Arts & Entertainment

The indescribably talented indie rocker St. Vincent

The other day I talked with a friend who lives in Minnesota and had the opportunity to see St. Vincent before I did. I remember being confused; when I asked how the show was, he could barely describe it to me. All he could say was “You’re going to love it, I promise.”

After seeing St. Vincent perform on Saturday, April 5, I now understand why – the show is so overwhelmingly stimulating that it’s almost impossible to fully portray what a St. Vincent show is like to someone who hasn’t seen one before.

One thing is certain, though. St. Vincent, aka Annie Clark, has a knack for showmanship and a flair for the dramatic like no other in the indie-rock world. Her concerts don’t feel like rock concerts but rather like Broadway performances.

The Riviera Theater (4746 N. Racine Ave.) was filled to the brim with around 2,300 people and almost everyone on the ground level was standing on their tip-toes to watch her play — I’m 6-foot-4 and even I was doing this.photo 4

Her performance and stage presence were systematically choreographed and planned out, down to the tiniest gesture. At the end of each song, all of the lights would drop and stage hands would rush onstage to set things up for the next song. One minute, Clark was standing on top of a pastel pink platform (resembling the throne seen on the front of her most recent self-titled release), her gigantic shadow stretching up to the ceiling behind her, and the next minute she’d be ripping out a guitar solo, bent over the audience, resembling a more traditional indie-rock performance.

Throughout the set, Clark’s bandmates wore all white while Clark herself wore a tight black dress with what brought to mind a giant blood-red rose hanging off her chest and spanning the length of her torso. She changed outfits for the encore and came out wearing a black mini-skirt and a black top with shoulders pointed upward, looking like some sort of space queen. As Clark herself describes it on her Twitter: “My Spring look is, ‘I have an 8 o’clock reservation on the moon.’”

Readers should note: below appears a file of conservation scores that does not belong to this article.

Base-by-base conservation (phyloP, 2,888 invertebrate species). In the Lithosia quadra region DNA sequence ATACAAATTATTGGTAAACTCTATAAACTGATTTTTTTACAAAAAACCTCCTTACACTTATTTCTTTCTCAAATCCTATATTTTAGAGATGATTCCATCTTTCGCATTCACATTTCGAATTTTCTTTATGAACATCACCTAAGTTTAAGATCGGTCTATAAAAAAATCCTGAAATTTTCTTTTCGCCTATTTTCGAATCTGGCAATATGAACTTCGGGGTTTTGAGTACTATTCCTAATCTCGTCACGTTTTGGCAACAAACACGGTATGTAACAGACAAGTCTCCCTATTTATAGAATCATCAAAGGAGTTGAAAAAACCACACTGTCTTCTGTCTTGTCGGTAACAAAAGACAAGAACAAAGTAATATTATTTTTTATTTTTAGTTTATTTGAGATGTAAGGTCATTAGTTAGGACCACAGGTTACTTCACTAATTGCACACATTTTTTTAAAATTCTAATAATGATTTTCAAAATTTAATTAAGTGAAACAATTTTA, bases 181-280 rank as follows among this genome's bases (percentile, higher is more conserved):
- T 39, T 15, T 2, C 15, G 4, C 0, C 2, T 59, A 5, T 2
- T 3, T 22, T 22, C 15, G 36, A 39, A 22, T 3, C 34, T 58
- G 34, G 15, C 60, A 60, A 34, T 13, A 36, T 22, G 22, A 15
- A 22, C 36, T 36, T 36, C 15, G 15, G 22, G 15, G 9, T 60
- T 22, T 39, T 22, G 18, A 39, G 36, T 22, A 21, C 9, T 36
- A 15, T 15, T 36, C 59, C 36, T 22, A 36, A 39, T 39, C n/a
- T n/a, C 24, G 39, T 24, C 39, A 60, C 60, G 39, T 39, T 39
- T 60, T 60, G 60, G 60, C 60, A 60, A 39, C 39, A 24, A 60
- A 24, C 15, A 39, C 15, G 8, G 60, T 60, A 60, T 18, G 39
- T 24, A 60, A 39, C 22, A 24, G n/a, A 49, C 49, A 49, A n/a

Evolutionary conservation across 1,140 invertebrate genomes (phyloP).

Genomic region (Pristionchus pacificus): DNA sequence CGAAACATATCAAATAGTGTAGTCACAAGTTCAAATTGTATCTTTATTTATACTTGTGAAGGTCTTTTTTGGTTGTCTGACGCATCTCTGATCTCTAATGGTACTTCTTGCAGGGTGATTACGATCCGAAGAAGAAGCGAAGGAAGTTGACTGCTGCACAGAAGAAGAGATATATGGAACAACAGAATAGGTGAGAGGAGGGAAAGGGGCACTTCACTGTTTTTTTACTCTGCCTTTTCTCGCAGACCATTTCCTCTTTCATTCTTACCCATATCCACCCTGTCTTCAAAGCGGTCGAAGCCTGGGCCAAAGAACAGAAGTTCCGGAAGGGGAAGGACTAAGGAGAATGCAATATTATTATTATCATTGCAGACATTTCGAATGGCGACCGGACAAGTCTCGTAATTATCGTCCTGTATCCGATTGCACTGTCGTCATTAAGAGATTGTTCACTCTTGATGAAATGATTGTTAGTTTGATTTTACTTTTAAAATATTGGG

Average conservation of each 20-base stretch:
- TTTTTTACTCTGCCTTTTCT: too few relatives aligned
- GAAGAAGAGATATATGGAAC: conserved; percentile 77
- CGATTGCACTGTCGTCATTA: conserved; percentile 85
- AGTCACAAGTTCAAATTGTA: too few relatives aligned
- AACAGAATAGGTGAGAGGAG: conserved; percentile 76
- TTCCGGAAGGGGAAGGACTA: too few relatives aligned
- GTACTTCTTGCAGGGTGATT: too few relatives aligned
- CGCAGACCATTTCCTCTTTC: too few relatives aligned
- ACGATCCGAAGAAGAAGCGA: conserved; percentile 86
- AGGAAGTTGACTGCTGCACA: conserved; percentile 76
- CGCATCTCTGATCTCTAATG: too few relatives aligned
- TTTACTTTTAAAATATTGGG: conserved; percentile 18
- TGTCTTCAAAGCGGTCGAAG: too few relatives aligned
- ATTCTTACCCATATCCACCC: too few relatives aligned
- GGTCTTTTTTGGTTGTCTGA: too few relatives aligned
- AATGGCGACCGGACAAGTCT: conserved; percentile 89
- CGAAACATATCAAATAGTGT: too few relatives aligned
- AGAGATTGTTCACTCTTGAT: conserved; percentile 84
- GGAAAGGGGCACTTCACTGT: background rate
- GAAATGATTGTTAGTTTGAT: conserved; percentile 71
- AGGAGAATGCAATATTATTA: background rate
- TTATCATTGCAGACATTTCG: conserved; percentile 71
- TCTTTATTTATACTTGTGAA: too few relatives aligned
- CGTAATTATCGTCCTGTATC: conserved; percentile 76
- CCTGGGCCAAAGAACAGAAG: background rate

Anyone familiar with Clark’s music will know that not only does she have the fashion sense of an alien, but that she is capable of getting noises out of her guitar that sound as though they came from the pages of an L. Ron Hubbard book.

Even though Clark is a great performer and musician and has a fantastic voice, one of her strongest assets is that she is one of the most innovative and cathartic guitar players today. At one point she’ll be bending out screeching high notes during an improvised solo,  the next she’ll be grinding on a low riff with a crunchy distortion that makes it feel as though the whole theater’s about to cave in.

st.vincentOne of the most memorable moments of the set was when, standing with her legs in a V at the top of her “throne,” she blasted out a three-minute solo at the end of a song. After blowing everyone away with her chilling solo, she dramatically took her guitar off and held it out with one hand by its neck, her head hanging down. After a stage hand came and grabbed it, she left her hand reaching out, now empty and open. She then slowly collapsed onto her throne and crawled down it, pausing briefly at each of the three steps. When she reached the bottom, the lights went out.

This is the perfect example of a combination of theatrical performance and excellent musicianship that made the St. Vincent show so great to watch. Clark performed for about two hours, playing most of the songs from her 2014 release, St. Vincent, but also hitting tracks from her three other albums, Strange Mercy (2011), Marry Me (2009) and Actor (2007).

For the encore, Clark covered Nirvana’s Lithium in honor of the the 20th anniversary of Kurt Cobain’s death, which fell on the day of the concert. Her final song was a 10-minute jam on the track “Your Lips are Red” off of Actor, which was a surprising choice — it isn’t a very well-known song. The rendition that Clark and her band performed was radically different than the one on the album; it was much heavier and creepier than the original recording.

After St. Vincent finally left the stage, I was perplexed and disappointed. Disappointed because even though the show was two hours long, it went by much too fast. Perplexed, because I couldn’t help but wonder how I would write an article about one of the strangest shows I’ve ever seen.

This barely scratches the surface of the St. Vincent experience, although it should be enough to give a peek into what is one of the most entertaining performances you could possibly have the opportunity to see. Fortunately, she won’t be gone long. Next time she’s in town will be during the Pitchfork Music Festival on July 19.

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